Lassen County and the Susanville area have some of the best trails in Northern California, from the Bizz Johnson to Susanville’s Ranch Park, to name a few. Hikers, mountain bikers and equestrians can all find something for them along the local trail systems.
There is one guy who has overseen the maintenance and care for some of these trails, and that’s Matt McLain.
McLain took over the role of Interagency Trail Coordinator back in 2016 after Joel Rathje retired, and the work he provides is important to the health and well-being of Lassen County’s best outdoor areas.
Specifically, McLain is in charge of the upkeep of Ranch Park, its parking lot, the adjacent softball fields and the facilities. Additionally, he assists with the events held there, including the Paiute Meadow Trail Run marathon and the Ridin’ High at the Ranch mountain bike race.
Planning and development are also part of McLain’s position as he works to get new trails in and around the Susanville area. Many are in planning and the community is sure to hear about some in the next few years.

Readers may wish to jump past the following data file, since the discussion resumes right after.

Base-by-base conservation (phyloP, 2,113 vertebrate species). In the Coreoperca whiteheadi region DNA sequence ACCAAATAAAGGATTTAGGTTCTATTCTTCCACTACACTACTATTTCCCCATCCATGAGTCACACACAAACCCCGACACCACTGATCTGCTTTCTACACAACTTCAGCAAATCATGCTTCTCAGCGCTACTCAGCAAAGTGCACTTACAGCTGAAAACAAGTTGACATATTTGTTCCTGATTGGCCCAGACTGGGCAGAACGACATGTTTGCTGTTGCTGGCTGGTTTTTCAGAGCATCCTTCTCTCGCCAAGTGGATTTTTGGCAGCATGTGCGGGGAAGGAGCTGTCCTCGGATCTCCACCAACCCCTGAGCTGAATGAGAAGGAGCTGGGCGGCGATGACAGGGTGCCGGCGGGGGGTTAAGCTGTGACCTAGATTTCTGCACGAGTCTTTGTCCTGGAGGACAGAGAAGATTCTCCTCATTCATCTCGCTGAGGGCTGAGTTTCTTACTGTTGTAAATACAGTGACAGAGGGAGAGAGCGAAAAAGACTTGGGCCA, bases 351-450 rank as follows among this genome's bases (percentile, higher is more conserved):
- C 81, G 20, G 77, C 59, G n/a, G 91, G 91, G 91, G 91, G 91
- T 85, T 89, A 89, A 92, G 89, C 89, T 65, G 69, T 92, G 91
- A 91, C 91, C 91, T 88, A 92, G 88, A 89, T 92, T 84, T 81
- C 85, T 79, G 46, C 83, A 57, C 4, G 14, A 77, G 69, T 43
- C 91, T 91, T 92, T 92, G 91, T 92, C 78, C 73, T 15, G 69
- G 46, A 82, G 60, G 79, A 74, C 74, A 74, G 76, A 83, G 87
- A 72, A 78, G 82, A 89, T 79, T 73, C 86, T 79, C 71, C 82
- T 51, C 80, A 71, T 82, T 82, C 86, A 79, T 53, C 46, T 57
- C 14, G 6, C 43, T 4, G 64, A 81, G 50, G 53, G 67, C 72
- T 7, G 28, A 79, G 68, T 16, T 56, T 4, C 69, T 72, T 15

While McLain does a majority of the maintenance himself, he gives credit to the many volunteers who have helped throughout the years to keep the trails available to everybody. Volunteers included folks at SABA, Frank Winters, Mark Kovacic, and local marathon coordinator Linda Powell who oversees most of Susanville and Lassen County’s marathons every year.
Additional credit goes to organizations such as AmeriCorp NCCC, which is a network of national service volunteer programs, that have helped McLain in the past with trail upkeep. He also partners with Stan Bales, an outdoor recreation planner with the BLM Eagle Lake office.
Another big part of McLain’s work is getting word from the community on any damage or problems on the 29 miles of trails at Susanville’s Ranch Park. So if you happen to spot him out in Ranch Park, let him know of any potential damage that may affect the trails and those using them.
While the snow has dampened the chances of getting out on the trails for the foreseeable future, McLain urges those to not use the trails if they are muddy, as tracks can be left in them that can do substantial damage to the trails and the drains in place that prevent any erosion due to run off.
“It just takes one person on a bike, foot, or horseback to damage the trails for everybody,” McLain said. “But while everything is closing, such as gyms, the trails are a good choice.”